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  • Closed Accounts Posts: 616 ✭✭✭Crock Rock


    Geuze wrote: »
    There won't be a customs border if the WA is passed by the UK parliament, AFAIK.


    What does WA stand for? I wish people woudln't post acronyms. It doesn't take even a few extra seconds to type out the full word.


  • Closed Accounts Posts: 616 ✭✭✭Crock Rock


    Does that mean that most of the EU rules that were implemented will cease to exist in Ireland?

    The gender ruling on Insurance and pensions?
    Free roaming?
    Healthcare across the EU?
    Free movement of people visa free?
    Fuck that.


    The British caused this mess, they can solve it. They should just offer a United Ireland referendum. I'm 100% pro-Europe and don't want our position in the union to be compromised.


  • Registered Users Posts: 736 ✭✭✭TCM


    judeboy101 wrote:
    We can seal the border 100%, we choose not to for moral and ethical reasons.


    The border cannot be sealed 100% How would that be achieved? There. Are 500 crossing points between north & south.


  • Registered Users Posts: 7,057 ✭✭✭volchitsa


    touts wrote: »
    I think there is a very real possibility that both the EU and UK dig their heels in and come April 1st the EU say to Ireland put up a hard border or we will shut you out of the common market until you do. European solidarity will suddenly twist against us it the UK are gone and we then find ourselves the ones out of step with the rest of the EU.

    The problem is we basically can't seal off the border. It's too big and our customs/Gardai/army are too few. There is barely 2 months left and it would take closer to 2 years than 2 months to put the people and infrastructure in place. But the EU won't care because they will be aware that they don't want to set a precedent for its other borders in the east. It'll be put up the border or we hit you with sanctions and tariffs for not complying with EU regulations.

    Then for a period Irish companies could find tariffs on their goods going into both the UK and EU. We'll basically be caught in a crossfire between the EU and UK. Eventually one of them will give in and a deal will be struck BUT that could take several weeks or months and by that time many small to medium Irish businesses will be bankrupt. The UK don't give a damn about us and the EU will be focused on maintaining the big picture and we're the small picture.

    Basically we're going to get screwed and no one will care because we're not big enough to matter.


    Is there any evidence for this other than your own head?


  • Registered Users Posts: 95 ✭✭Kleine Hundin


    WA stands for the withdrawal agreement.


  • Registered Users Posts: 431 ✭✭ThePanjandrum


    So explain to me, if Ireland institutes a hard border then won't this breach the Good Friday Agreement which you have said cannot be allowed to happen?

    (Please ignore the fact that the GFA says no such thing, the EU and Ireland claim that it does so we must accept their wisdom).


  • Registered Users Posts: 2,338 ✭✭✭Bit cynical


    So explain to me, if Ireland institutes a hard border then won't this breach the Good Friday Agreement which you have said cannot be allowed to happen?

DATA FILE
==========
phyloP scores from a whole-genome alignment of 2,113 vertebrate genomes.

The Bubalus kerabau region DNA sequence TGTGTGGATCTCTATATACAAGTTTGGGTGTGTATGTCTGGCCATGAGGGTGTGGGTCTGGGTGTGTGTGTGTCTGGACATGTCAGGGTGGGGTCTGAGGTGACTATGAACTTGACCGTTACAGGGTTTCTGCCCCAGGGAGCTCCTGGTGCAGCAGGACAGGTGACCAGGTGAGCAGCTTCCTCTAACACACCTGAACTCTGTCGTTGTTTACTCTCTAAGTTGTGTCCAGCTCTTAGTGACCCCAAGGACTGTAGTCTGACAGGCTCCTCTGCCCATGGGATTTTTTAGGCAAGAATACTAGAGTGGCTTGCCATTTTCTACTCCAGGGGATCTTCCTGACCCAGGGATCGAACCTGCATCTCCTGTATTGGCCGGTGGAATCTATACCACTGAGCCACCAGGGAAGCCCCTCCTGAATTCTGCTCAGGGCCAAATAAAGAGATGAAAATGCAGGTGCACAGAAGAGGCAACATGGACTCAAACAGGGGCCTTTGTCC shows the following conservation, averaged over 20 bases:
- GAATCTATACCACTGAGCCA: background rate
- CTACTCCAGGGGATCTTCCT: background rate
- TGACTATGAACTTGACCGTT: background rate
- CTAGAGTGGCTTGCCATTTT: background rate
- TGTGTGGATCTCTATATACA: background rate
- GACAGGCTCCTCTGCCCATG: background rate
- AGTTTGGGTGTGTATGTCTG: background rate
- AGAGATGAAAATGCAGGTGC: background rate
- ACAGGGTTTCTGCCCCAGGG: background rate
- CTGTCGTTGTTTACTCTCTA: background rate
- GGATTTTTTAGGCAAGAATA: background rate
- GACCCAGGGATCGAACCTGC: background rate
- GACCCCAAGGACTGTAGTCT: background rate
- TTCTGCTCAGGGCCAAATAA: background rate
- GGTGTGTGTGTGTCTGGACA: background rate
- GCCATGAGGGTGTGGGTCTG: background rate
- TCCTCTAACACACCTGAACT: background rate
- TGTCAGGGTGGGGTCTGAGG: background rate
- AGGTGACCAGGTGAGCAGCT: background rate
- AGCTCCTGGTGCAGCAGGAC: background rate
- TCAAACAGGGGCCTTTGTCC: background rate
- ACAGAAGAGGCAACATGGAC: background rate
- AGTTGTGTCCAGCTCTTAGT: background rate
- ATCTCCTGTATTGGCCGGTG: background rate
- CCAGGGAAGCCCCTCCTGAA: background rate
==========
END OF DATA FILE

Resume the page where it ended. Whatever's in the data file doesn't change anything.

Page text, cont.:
No because we are merely obeying EU rules. Or something like that.


  • Registered Users Posts: 2,272 ✭✭✭fash


    No because we are merely obeying EU rules. Or something like that.
    If I take put a gun in your hand, over power you and point the gun at your head and pull the trigger, did you commit suicide? Answer that and you'll be able to answer if Ireland breached the GFA by putting up a hard border due to a no deal brexit.


  • Registered Users Posts: 2,338 ✭✭✭Bit cynical


    LuckyLloyd wrote: »
    In such a scenario it is not implausible to see them come back to the negotiating table with the EU in short order, with a substantially weakened position. At that point, the backstop with an Irish Sea Border will be the first item on the agenda.

    So, as such, the difference is short term pain for a potential long term gain and the avoidance to agreeing / asserting to a severely problematic position for the foreseeable future. It is obviously ridiculous that UK politics is in such a bad state to force this matter, but here we are. It is vital to the long term interests of Ireland and the EU that the integrity of the SM be maintained.
    The question is: at what point does this policy of insisting on either the backstop or no deal become a failed policy. We all hope that the UK will accept that backstop or, failing that, only spend a short time with no deal before coming back. That is the hope. That is the basis on which the policy rests.

    But the possibility remains that the UK will try to make a go of it with no deal. In such a scenario, at what point is our policy a mistake, e.g. six months? A year? How long is a short time? Remember that not long ago, the idea that the UK would leave with no deal was pretty much unthinkable yet it now looks like a serious possibility.


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  • Registered Users Posts: 2,338 ✭✭✭Bit cynical


    fash wrote: »
    If I take put a gun in your hand, over power you and point the gun at your head and pull the trigger, did you commit suicide? Answer that and you'll be able to answer if Ireland breached the GFA by putting up a hard border due to a no deal brexit.
    Although we did not initiate brexit, we are also actors in this.